A recent blog posed the question;
“Are you worth more or less than average?”
The context happened to also pose a potential gender aspect as well, but let’s see if I can refrain from getting into too much trouble today. Shouldn’t the question always seek to answer, “What am I worth?”
The answer demands the poser to consider the context. In the above-mentioned piece our heroine did her research and determined the average salary for her position, and then compared herself to that. I have two additional questions; how did she determine that the average was indeed the average for her situation, and how did she determine where she stood relative to the “average”?
Determining worth demands that one can establish an appropriate benchmark and is able to assess themselves against a consistent standard of criteria. Worth inevitably is equated with salary. To that end market studies are continually evaluated to determine average, minimum and maximum salary ranges. But the “average” salary for an accountant in Arkansas may be significantly different than one for an accountant in California. Furthermore the timing of the survey and the underlying job description for the title accountant may also be significantly different.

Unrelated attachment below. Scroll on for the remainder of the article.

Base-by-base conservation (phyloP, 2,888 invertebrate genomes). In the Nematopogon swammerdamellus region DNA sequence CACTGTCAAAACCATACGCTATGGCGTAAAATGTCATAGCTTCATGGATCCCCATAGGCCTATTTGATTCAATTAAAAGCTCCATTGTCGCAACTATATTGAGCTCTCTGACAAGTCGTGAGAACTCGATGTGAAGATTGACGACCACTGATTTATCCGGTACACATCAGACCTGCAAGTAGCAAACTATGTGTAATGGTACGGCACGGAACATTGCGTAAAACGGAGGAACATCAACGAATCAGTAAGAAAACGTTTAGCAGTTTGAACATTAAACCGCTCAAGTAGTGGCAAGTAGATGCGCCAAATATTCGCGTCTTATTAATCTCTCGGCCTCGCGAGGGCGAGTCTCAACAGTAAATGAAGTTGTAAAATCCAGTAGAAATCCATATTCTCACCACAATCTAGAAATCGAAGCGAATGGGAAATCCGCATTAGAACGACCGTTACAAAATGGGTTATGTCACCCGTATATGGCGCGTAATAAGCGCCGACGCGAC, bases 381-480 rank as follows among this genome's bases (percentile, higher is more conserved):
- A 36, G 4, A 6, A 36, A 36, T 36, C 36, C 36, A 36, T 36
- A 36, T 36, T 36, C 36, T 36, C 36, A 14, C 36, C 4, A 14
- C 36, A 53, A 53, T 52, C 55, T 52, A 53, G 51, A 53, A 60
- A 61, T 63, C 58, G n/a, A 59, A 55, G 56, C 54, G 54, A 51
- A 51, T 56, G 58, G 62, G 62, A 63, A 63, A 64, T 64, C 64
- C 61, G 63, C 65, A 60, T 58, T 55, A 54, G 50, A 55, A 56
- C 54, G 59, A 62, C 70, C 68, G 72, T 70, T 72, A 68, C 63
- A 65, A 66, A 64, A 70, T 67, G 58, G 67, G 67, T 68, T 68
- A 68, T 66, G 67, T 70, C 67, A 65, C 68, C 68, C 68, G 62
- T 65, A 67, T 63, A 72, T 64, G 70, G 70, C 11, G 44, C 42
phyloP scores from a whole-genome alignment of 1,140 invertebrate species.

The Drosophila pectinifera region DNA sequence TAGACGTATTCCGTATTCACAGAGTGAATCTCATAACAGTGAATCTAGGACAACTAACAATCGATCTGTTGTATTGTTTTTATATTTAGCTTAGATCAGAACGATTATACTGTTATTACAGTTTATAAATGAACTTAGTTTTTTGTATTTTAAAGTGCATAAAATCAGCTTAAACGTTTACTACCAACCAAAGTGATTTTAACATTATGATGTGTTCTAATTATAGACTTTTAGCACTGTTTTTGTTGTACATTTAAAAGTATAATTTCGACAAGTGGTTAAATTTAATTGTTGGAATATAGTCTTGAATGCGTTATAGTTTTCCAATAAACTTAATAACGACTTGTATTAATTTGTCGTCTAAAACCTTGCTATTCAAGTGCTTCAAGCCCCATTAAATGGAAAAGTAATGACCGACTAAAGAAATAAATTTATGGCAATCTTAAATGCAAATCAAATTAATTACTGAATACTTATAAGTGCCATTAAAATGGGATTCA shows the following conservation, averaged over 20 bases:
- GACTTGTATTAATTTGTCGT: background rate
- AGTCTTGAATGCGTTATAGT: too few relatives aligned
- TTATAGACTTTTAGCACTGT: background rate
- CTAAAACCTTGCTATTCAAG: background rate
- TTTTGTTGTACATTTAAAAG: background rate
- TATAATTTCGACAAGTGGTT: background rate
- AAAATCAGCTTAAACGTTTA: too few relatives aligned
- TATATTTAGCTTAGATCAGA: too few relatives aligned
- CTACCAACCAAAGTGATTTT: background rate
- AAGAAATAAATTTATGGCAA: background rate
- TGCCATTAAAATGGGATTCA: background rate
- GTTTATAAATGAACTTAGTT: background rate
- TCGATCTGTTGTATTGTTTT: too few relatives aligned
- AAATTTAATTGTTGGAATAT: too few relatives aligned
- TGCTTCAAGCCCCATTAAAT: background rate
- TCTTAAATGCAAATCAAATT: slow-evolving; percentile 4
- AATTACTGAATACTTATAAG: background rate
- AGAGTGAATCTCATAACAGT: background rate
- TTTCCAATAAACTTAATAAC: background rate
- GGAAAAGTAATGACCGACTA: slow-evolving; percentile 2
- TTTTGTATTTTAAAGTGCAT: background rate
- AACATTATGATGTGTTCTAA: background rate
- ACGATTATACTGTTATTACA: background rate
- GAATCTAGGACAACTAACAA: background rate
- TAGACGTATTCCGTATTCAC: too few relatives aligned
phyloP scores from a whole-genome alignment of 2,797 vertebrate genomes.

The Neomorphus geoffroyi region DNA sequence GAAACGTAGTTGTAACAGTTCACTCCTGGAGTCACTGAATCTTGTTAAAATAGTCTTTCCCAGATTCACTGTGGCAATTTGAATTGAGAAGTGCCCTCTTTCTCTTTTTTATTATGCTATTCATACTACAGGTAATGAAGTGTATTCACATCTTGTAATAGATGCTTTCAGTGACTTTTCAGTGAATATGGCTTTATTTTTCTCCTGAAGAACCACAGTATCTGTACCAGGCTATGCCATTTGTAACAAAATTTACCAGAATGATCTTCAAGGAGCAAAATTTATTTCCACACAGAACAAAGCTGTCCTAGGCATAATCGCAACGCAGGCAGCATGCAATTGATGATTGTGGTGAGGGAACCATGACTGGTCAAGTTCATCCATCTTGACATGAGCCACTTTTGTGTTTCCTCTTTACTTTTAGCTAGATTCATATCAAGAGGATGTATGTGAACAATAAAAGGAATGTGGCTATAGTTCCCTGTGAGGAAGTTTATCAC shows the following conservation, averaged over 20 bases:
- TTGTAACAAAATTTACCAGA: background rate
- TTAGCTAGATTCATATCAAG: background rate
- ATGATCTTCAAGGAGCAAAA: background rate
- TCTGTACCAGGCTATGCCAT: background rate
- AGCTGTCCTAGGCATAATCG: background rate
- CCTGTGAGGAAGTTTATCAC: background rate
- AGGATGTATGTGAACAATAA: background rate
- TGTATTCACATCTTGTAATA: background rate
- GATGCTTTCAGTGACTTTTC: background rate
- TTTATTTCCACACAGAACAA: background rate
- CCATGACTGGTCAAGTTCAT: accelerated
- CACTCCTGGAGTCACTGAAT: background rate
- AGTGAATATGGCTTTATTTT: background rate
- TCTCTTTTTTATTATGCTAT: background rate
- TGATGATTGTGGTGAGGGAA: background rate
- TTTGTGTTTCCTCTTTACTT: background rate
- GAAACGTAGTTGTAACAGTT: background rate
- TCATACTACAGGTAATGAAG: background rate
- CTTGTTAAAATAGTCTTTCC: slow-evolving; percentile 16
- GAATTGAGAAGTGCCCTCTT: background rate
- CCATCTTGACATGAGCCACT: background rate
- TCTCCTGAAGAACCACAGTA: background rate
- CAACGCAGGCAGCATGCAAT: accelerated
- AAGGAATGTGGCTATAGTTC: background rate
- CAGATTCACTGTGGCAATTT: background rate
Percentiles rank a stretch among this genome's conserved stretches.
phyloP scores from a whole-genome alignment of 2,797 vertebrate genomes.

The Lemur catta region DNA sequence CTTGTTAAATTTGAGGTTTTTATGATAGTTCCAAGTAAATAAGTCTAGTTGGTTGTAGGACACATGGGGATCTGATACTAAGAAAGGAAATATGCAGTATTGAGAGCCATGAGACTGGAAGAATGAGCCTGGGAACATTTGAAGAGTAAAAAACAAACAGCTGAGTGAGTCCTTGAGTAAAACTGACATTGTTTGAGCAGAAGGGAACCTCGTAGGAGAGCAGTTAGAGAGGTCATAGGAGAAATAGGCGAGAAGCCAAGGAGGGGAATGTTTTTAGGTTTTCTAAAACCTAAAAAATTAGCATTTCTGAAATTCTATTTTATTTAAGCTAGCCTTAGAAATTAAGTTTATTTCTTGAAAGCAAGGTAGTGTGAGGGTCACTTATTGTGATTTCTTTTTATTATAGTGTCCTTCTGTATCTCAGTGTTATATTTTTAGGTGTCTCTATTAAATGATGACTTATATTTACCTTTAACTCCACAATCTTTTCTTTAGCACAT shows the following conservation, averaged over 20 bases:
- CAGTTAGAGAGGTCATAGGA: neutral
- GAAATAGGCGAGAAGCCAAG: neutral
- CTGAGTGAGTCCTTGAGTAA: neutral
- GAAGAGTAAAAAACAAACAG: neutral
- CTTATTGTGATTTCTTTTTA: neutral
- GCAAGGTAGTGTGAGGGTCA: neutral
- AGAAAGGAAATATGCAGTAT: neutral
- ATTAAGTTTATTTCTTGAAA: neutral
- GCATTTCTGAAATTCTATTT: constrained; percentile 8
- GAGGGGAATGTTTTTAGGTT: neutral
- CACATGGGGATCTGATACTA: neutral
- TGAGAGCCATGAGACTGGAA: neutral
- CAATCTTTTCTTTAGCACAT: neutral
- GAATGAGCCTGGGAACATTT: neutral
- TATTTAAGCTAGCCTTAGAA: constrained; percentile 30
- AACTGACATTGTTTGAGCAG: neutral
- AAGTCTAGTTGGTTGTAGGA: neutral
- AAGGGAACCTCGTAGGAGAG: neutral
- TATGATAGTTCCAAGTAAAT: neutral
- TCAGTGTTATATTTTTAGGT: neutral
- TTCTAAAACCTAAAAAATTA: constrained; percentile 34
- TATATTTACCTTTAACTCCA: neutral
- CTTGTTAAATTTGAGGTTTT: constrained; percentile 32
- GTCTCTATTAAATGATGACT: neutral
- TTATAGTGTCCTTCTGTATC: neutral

Data is good, information is better, and context is everything! If the so-called average salary for a position is defined in the terms of the context in which it was determined (region, date, industry vertical, company size, etc.), and the specific job description can be evaluated for its relative worth to the organization, then and only then, can somebody be reasonably assured that they can assess their worth in the only appropriate context, your company.
Research for sure what similar firms pay people in similar situations, but insist that your company determine the relative value of a position based on an accepted and proven methodology which allows sound, valid and informed compensation decision-making.